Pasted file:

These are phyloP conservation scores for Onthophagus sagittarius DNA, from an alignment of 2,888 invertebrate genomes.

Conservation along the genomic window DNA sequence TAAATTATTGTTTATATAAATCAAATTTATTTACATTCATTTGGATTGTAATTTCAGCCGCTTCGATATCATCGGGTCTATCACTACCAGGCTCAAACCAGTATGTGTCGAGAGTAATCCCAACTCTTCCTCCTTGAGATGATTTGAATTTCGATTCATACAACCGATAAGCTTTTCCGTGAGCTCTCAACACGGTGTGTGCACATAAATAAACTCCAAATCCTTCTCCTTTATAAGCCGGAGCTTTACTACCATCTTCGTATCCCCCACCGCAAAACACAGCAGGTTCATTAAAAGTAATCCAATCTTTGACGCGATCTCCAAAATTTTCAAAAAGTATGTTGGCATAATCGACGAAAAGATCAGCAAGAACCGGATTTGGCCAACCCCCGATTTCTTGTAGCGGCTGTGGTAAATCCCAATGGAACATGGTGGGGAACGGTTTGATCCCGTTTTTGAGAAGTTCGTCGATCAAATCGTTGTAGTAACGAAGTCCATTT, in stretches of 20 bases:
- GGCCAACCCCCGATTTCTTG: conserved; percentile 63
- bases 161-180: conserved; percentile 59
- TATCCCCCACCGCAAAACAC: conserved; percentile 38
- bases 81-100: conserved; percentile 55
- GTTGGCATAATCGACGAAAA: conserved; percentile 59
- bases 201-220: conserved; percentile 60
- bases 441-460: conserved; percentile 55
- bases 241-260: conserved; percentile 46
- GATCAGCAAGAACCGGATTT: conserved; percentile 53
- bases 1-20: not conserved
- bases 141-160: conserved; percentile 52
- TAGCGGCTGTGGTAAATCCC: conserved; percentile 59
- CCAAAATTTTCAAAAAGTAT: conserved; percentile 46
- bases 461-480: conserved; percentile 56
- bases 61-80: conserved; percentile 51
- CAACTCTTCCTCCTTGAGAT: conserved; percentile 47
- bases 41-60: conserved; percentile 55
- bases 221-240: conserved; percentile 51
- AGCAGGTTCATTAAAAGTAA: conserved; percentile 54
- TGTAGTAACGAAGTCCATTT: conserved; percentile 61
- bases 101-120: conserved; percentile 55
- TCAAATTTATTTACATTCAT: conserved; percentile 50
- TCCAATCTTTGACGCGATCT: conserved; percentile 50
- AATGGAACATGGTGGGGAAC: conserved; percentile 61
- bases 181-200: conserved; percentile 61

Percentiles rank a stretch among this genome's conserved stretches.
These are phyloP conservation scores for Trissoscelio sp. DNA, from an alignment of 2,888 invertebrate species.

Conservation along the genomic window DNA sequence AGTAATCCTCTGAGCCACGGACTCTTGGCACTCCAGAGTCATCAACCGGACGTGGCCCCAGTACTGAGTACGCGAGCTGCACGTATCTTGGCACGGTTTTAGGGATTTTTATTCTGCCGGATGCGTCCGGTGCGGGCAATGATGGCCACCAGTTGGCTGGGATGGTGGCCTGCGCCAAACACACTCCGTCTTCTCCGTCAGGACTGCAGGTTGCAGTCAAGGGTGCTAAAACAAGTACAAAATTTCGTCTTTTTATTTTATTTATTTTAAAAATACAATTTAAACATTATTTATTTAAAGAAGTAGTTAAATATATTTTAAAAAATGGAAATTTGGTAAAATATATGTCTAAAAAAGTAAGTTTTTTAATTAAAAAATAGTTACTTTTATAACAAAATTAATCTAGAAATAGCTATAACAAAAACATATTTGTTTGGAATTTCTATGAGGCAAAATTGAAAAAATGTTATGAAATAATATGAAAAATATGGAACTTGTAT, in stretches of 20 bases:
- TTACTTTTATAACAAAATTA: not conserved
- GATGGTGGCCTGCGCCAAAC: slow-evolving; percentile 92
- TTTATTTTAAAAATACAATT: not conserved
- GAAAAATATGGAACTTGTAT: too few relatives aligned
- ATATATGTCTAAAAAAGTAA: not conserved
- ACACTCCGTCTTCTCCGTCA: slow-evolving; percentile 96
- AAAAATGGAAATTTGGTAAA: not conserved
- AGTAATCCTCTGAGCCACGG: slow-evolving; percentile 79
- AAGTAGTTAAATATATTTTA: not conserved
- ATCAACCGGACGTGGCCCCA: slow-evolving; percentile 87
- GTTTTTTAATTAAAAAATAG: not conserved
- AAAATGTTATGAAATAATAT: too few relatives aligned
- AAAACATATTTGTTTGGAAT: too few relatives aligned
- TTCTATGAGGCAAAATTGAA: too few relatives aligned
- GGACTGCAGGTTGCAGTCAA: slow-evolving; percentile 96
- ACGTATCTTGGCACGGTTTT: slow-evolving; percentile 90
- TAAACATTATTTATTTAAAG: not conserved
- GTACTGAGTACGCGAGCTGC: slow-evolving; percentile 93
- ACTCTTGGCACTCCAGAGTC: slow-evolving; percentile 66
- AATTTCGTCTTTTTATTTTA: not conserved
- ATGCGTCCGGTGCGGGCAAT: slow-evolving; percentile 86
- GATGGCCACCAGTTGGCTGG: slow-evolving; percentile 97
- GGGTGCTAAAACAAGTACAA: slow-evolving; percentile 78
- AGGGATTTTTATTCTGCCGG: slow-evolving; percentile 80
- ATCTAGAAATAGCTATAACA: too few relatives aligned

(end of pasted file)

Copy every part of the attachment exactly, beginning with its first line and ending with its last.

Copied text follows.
These are phyloP conservation scores for Onthophagus sagittarius DNA, from an alignment of 2,888 invertebrate genomes.

Conservation along the genomic window DNA sequence TAAATTATTGTTTATATAAATCAAATTTATTTACATTCATTTGGATTGTAATTTCAGCCGCTTCGATATCATCGGGTCTATCACTACCAGGCTCAAACCAGTATGTGTCGAGAGTAATCCCAACTCTTCCTCCTTGAGATGATTTGAATTTCGATTCATACAACCGATAAGCTTTTCCGTGAGCTCTCAACACGGTGTGTGCACATAAATAAACTCCAAATCCTTCTCCTTTATAAGCCGGAGCTTTACTACCATCTTCGTATCCCCCACCGCAAAACACAGCAGGTTCATTAAAAGTAATCCAATCTTTGACGCGATCTCCAAAATTTTCAAAAAGTATGTTGGCATAATCGACGAAAAGATCAGCAAGAACCGGATTTGGCCAACCCCCGATTTCTTGTAGCGGCTGTGGTAAATCCCAATGGAACATGGTGGGGAACGGTTTGATCCCGTTTTTGAGAAGTTCGTCGATCAAATCGTTGTAGTAACGAAGTCCATTT, in stretches of 20 bases:
- GGCCAACCCCCGATTTCTTG: conserved; percentile 63
- bases 161-180: conserved; percentile 59
- TATCCCCCACCGCAAAACAC: conserved; percentile 38
- bases 81-100: conserved; percentile 55
- GTTGGCATAATCGACGAAAA: conserved; percentile 59
- bases 201-220: conserved; percentile 60
- bases 441-460: conserved; percentile 55
- bases 241-260: conserved; percentile 46
- GATCAGCAAGAACCGGATTT: conserved; percentile 53
- bases 1-20: not conserved
- bases 141-160: conserved; percentile 52
- TAGCGGCTGTGGTAAATCCC: conserved; percentile 59
- CCAAAATTTTCAAAAAGTAT: conserved; percentile 46
- bases 461-480: conserved; percentile 56
- bases 61-80: conserved; percentile 51
- CAACTCTTCCTCCTTGAGAT: conserved; percentile 47
- bases 41-60: conserved; percentile 55
- bases 221-240: conserved; percentile 51
- AGCAGGTTCATTAAAAGTAA: conserved; percentile 54
- TGTAGTAACGAAGTCCATTT: conserved; percentile 61
- bases 101-120: conserved; percentile 55
- TCAAATTTATTTACATTCAT: conserved; percentile 50
- TCCAATCTTTGACGCGATCT: conserved; percentile 50
- AATGGAACATGGTGGGGAAC: conserved; percentile 61
- bases 181-200: conserved; percentile 61

Percentiles rank a stretch among this genome's conserved stretches.
These are phyloP conservation scores for Trissoscelio sp. DNA, from an alignment of 2,888 invertebrate species.

Conservation along the genomic window DNA sequence AGTAATCCTCTGAGCCACGGACTCTTGGCACTCCAGAGTCATCAACCGGACGTGGCCCCAGTACTGAGTACGCGAGCTGCACGTATCTTGGCACGGTTTTAGGGATTTTTATTCTGCCGGATGCGTCCGGTGCGGGCAATGATGGCCACCAGTTGGCTGGGATGGTGGCCTGCGCCAAACACACTCCGTCTTCTCCGTCAGGACTGCAGGTTGCAGTCAAGGGTGCTAAAACAAGTACAAAATTTCGTCTTTTTATTTTATTTATTTTAAAAATACAATTTAAACATTATTTATTTAAAGAAGTAGTTAAATATATTTTAAAAAATGGAAATTTGGTAAAATATATGTCTAAAAAAGTAAGTTTTTTAATTAAAAAATAGTTACTTTTATAACAAAATTAATCTAGAAATAGCTATAACAAAAACATATTTGTTTGGAATTTCTATGAGGCAAAATTGAAAAAATGTTATGAAATAATATGAAAAATATGGAACTTGTAT, in stretches of 20 bases:
- TTACTTTTATAACAAAATTA: not conserved
- GATGGTGGCCTGCGCCAAAC: slow-evolving; percentile 92
- TTTATTTTAAAAATACAATT: not conserved
- GAAAAATATGGAACTTGTAT: too few relatives aligned
- ATATATGTCTAAAAAAGTAA: not conserved
- ACACTCCGTCTTCTCCGTCA: slow-evolving; percentile 96
- AAAAATGGAAATTTGGTAAA: not conserved
- AGTAATCCTCTGAGCCACGG: slow-evolving; percentile 79
- AAGTAGTTAAATATATTTTA: not conserved
- ATCAACCGGACGTGGCCCCA: slow-evolving; percentile 87
- GTTTTTTAATTAAAAAATAG: not conserved
- AAAATGTTATGAAATAATAT: too few relatives aligned
- AAAACATATTTGTTTGGAAT: too few relatives aligned
- TTCTATGAGGCAAAATTGAA: too few relatives aligned
- GGACTGCAGGTTGCAGTCAA: slow-evolving; percentile 96
- ACGTATCTTGGCACGGTTTT: slow-evolving; percentile 90
- TAAACATTATTTATTTAAAG: not conserved
- GTACTGAGTACGCGAGCTGC: slow-evolving; percentile 93
- ACTCTTGGCACTCCAGAGTC: slow-evolving; percentile 66
- AATTTCGTCTTTTTATTTTA: not conserved
- ATGCGTCCGGTGCGGGCAAT: slow-evolving; percentile 86
- GATGGCCACCAGTTGGCTGG: slow-evolving; percentile 97
- GGGTGCTAAAACAAGTACAA: slow-evolving; percentile 78
- AGGGATTTTTATTCTGCCGG: slow-evolving; percentile 80
- ATCTAGAAATAGCTATAACA: too few relatives aligned